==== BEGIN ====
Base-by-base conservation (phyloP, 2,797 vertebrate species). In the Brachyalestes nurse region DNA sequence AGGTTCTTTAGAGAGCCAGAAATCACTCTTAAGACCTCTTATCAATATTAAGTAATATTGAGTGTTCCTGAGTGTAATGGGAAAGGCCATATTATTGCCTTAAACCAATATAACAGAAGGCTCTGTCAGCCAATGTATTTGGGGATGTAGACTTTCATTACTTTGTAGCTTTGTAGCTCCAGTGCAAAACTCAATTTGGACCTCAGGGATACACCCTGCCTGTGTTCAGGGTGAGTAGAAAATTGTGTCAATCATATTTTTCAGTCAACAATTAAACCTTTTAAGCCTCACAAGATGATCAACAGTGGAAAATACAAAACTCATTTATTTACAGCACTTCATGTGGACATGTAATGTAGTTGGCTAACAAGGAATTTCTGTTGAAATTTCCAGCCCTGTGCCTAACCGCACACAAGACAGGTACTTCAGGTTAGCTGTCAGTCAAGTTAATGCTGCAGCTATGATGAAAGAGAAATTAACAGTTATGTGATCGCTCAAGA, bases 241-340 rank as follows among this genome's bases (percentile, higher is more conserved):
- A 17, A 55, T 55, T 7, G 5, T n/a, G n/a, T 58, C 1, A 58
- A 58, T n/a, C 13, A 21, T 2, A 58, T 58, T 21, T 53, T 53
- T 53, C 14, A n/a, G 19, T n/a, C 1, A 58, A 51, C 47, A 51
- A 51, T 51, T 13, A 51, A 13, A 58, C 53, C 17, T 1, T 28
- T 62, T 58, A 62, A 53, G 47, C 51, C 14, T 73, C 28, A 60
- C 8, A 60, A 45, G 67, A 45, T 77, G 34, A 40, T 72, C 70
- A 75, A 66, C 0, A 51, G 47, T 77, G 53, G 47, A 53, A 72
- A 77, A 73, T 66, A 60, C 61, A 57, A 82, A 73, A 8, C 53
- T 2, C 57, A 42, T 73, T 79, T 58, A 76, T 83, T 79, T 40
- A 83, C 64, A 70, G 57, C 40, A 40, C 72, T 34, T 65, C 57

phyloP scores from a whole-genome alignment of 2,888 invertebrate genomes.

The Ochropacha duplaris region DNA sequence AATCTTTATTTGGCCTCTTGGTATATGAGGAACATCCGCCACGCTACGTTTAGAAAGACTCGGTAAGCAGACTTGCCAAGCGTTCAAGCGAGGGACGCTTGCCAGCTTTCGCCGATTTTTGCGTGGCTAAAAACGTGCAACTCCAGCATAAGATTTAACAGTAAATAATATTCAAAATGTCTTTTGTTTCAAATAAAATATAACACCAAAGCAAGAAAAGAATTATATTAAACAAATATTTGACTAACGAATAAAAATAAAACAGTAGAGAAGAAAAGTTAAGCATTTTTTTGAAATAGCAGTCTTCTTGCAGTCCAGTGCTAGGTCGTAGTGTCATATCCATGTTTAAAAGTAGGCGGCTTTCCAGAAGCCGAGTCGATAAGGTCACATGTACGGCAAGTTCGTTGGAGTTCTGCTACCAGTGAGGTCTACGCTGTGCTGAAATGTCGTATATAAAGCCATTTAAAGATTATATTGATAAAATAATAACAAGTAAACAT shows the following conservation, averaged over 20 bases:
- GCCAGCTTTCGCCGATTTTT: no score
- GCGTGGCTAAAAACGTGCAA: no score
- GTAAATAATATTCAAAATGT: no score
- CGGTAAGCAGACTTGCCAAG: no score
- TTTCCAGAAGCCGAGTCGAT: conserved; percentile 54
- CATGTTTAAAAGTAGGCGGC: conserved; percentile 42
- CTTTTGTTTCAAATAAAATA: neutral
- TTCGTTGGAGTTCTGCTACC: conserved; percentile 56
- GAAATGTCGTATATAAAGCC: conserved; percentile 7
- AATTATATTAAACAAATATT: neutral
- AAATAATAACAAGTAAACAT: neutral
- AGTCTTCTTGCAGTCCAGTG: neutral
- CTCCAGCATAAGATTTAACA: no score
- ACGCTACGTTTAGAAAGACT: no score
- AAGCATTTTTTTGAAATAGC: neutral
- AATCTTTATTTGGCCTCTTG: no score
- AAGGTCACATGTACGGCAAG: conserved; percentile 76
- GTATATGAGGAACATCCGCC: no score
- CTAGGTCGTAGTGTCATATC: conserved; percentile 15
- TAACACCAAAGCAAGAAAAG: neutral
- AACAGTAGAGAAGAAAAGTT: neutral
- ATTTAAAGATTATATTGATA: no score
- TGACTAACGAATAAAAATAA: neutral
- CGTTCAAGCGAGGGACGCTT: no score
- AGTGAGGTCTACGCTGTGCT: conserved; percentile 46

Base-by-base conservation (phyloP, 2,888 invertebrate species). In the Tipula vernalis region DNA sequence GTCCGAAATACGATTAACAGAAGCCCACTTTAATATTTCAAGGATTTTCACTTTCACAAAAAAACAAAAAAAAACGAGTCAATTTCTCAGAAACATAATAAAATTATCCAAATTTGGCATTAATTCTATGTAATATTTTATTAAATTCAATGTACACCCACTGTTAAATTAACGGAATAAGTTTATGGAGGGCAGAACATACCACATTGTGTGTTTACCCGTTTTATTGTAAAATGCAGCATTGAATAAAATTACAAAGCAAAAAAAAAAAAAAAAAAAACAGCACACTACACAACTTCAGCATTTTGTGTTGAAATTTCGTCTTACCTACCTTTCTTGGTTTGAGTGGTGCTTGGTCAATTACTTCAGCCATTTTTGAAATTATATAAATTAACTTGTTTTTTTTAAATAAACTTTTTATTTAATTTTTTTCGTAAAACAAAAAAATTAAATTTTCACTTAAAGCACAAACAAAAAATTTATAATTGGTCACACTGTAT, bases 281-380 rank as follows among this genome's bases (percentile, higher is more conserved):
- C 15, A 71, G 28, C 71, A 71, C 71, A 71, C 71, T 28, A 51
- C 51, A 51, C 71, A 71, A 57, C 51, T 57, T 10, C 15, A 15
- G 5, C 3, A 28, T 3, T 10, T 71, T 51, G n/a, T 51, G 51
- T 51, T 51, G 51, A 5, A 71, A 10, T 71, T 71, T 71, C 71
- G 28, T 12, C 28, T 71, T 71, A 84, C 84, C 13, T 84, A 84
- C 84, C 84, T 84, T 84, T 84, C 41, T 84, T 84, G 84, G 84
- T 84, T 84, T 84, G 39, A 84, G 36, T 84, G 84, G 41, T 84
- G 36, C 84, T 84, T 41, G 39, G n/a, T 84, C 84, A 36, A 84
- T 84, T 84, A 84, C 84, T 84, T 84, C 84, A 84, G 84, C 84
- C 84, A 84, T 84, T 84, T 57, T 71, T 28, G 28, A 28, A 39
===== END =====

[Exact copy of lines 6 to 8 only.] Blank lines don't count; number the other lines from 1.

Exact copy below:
- T 62, T 58, A 62, A 53, G 47, C 51, C 14, T 73, C 28, A 60
- C 8, A 60, A 45, G 67, A 45, T 77, G 34, A 40, T 72, C 70
- A 75, A 66, C 0, A 51, G 47, T 77, G 53, G 47, A 53, A 72